• Denise

Diving the Prony Needle



Third times’ a charm for the Prony Needle.

On our 2 previous visits to Baie du Prony (Prony Bay) weather and uncertainty about the location of the dive site had kept us out of the water. (Also a brief close up encounter with whales, but that’s the last blog.)

This time we had once again fled to upper Prony Bay to escape crappy weather. We had spent the previous few days at Ile Mato with Ken and Megan on Windward Passage and they had sailed (motored in their case) alongside us into Prony Bay.

We joined them for our usual 10.30 coffee on Windward Passage (they had the coffee machine and barista (Megan) we supplied the cookies and cakes). From there we sped off in Lil'LY to the isolated danger marker that shows the navigational hazard that is the Prony Needle.

To be specific, the Prony Needle is a geographical wonder thrusting vertically up from 40m to 2m smack bang in the centre of the bay. Caused by a thermal vent it is unique in its structure with stalagmites and thermal vents all over it.

The weather remains average, but with some limited sun and currently no rain we decide to go for it. We have discussed this dive at length as it is both deep and lacking in visibility. We are expecting 2 to 3 meters visibility (poor) due to the muddy composition of the bay and we have agreed to abandon our usual 10m+ underwater distance and to keep within 2 meters of each other.

We tie Lil'LY up to the isolated danger marker (not usually allowed but this is a special marker and has a sign on it permitting this for small boats to dive). The area around the needle is a marine park so there should be great fish life (assuming we can see it). This is also the area we last sighted a whole lot of whales and can I tell you should one loom out of the muddy darkness we would both absolutely shit ourselves, the lack of visibility will make for a very eerie dive.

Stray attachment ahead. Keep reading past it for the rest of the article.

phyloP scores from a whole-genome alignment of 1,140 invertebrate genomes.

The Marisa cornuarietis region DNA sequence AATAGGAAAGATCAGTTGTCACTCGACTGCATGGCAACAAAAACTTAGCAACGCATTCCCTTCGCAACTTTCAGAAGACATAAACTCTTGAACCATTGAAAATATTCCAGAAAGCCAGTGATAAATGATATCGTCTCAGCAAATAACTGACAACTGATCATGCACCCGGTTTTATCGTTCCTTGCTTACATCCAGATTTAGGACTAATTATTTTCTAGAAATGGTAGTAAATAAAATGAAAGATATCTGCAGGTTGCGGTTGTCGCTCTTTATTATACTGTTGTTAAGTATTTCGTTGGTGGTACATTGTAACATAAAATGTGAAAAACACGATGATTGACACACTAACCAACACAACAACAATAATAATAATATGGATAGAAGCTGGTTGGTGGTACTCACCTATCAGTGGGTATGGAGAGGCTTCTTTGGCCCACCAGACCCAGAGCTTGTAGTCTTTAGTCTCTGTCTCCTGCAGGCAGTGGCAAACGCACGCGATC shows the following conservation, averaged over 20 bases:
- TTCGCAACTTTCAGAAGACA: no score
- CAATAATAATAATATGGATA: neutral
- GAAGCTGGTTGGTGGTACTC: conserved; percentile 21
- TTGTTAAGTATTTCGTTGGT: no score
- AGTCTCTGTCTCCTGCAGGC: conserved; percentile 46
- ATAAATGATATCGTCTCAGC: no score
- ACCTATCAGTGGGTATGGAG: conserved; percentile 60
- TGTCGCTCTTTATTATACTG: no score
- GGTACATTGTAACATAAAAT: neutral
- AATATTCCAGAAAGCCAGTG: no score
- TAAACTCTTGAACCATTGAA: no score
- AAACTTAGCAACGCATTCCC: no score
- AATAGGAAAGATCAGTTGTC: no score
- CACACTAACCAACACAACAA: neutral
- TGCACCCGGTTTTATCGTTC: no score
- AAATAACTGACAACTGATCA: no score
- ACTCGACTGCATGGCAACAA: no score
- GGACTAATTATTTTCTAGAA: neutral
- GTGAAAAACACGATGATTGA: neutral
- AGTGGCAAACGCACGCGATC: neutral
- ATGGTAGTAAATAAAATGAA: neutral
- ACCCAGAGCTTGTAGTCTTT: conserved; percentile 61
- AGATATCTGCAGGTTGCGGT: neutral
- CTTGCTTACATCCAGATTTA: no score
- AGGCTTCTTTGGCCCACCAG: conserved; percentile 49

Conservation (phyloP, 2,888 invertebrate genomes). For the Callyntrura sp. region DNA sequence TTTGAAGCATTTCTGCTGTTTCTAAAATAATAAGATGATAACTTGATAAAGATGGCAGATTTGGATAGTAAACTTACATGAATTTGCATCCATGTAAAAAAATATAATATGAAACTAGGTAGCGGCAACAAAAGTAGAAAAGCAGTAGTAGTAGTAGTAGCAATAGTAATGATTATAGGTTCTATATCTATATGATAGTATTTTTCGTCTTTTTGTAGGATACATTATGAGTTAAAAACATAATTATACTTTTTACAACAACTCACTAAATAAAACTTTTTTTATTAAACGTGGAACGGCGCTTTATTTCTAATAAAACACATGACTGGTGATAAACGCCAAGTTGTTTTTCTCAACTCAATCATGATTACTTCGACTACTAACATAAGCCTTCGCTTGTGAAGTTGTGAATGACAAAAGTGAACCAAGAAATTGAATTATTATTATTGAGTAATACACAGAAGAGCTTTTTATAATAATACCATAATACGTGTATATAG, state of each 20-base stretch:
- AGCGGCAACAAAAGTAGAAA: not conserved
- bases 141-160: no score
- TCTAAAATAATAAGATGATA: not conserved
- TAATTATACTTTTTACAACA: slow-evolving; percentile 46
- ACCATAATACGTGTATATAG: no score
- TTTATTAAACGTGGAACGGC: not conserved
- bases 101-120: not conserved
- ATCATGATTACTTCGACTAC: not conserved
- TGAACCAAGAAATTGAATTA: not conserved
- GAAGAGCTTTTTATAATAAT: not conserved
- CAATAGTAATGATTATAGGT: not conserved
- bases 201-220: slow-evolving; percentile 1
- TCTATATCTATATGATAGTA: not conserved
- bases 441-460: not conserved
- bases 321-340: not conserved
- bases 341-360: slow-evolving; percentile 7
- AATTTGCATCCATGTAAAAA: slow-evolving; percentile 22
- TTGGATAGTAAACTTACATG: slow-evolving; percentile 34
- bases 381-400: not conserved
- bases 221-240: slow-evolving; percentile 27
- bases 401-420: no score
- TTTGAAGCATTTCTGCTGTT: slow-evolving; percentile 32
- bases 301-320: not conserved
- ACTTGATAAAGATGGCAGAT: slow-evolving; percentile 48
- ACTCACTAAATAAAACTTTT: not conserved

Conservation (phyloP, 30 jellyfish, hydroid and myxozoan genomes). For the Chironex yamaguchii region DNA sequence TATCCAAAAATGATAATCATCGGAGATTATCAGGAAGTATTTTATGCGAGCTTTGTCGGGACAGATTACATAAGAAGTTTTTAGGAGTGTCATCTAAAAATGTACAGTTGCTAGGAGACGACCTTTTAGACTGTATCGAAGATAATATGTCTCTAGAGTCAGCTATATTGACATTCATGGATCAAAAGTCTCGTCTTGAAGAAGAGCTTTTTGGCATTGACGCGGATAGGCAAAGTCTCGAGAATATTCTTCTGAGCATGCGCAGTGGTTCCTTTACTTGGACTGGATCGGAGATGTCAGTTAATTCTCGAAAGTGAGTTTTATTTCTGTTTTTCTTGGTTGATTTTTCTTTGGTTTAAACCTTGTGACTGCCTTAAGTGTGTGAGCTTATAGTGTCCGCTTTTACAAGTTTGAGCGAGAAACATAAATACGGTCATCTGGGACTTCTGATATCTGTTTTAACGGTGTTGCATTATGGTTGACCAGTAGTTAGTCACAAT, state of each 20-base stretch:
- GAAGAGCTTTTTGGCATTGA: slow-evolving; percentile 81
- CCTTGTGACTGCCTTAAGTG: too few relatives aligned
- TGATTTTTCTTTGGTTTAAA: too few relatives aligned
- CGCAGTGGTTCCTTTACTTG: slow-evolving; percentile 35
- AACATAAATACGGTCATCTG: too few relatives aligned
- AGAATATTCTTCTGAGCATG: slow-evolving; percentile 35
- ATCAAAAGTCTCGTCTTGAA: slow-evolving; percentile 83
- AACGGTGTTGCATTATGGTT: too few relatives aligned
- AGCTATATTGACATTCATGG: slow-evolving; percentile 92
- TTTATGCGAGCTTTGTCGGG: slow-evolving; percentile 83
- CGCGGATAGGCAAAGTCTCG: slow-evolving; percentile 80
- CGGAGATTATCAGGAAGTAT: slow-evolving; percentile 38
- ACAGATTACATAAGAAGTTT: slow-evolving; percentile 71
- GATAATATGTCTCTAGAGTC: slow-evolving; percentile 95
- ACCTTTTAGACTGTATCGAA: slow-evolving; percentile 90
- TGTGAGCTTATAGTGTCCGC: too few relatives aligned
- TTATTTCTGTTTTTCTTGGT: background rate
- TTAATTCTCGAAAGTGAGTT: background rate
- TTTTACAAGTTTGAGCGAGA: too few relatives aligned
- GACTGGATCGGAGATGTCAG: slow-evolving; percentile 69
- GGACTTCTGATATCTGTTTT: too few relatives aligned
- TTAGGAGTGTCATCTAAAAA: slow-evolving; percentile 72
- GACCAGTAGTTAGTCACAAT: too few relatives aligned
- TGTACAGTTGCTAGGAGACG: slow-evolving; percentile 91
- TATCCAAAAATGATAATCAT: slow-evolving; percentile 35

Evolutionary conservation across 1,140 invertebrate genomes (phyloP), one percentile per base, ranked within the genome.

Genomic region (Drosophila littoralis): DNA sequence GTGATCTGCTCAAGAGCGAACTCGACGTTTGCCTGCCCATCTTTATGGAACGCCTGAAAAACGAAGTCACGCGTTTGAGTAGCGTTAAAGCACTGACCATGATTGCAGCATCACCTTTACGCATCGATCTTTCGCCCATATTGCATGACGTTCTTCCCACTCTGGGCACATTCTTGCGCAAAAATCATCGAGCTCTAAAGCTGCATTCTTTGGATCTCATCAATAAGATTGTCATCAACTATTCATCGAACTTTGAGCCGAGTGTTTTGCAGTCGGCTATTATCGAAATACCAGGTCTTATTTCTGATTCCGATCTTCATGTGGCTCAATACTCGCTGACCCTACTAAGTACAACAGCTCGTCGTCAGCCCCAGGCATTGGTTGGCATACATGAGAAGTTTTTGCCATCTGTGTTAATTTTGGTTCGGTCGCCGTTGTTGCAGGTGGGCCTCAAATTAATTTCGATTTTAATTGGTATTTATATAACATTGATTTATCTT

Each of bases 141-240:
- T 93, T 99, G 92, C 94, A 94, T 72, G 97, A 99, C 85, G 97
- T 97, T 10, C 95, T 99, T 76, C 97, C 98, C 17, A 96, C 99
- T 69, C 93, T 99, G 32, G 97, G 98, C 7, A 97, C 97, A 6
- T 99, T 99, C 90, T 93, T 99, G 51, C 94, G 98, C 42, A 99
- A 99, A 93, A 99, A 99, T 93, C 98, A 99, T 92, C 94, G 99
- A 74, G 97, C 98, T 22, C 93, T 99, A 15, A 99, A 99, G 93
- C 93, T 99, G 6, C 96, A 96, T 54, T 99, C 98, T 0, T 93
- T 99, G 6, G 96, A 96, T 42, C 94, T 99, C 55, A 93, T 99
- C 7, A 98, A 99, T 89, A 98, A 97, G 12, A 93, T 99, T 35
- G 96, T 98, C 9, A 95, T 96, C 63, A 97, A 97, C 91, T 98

We backward roll into the water simultaneously and make our way to the chain that runs from the base of the floating isolated danger marker down to the needle - we hope. The chain is heavily encrusted in large mussels and we decide it is too much of hazard to hold so we free descend using the chain as a visual reference peering nervously into the muddy haze looking for the needle (and anything else that might appear).

From time to time I glimpse of a school of chevron barracuda swimming by, but alas no needle. At 38m we arrive at the bottom and optimistically follow the chain along the sea bed hoping it leads to the base of the needle.

SHIT it doesn’t! Jamie mimes that we should do a search pattern, 50m out and back, in a variety of directions (staying super close to each other) with the hope that we will be able to locate it. Given the poor visibility we will almost have to run into it to find it but its worth a shot, and Jamie is superb at under water navigation.

BUGGER nothing, and at 38m of depth we don’t have the luxury of hanging around to look for long, as we are rapidly consuming our limited air. We do a controlled ascent using the chain as a reference and regroup at the surface. Our 10 minute dive has depleted half of our air supply (depth will do that) so we opt to conduct a surface search for the dive site. I have a pretty good idea where I think it might be so we head off in that direction and voila!! There it is looming out of the muddy depths.



We discuss our remaining air supply (half of what we started with) and decide on a 20m maximin dive depth and a 50 bar air pressure to end our dive. Regulators back in, jackets deflated and down we go. We are not disappointed, yes visibility is poor but at the 17m mark we find a huge outcropping of stalagmites rising like ice spears out of the needle.



We are followed almost constantly by a large group of Batfish who are super friendly and clearly keen to get their photos taken as periodically we need to push one out of the way to take some footage of other marine life. Massive clams, whip corals and unusual fish, many of which we have never seen before abound the needle.






A curious Moray Eel peeks out from a large growth of hard coral and a trio of unicorn fish dart just out of video reach and despite my valiant effort to chase them down they disappear into the muddy haze. We slowly spiral up around the needle getting shallower and shallower.











At the 5m mark I am amazed to see the largest nudibranch I have ever seen, this one is the size of my hand, easily 10 times larger than anything I have ever seen. Holy Crap!! And then that’s it, we are low on air and reluctantly return to the surface, shivering but delighted.

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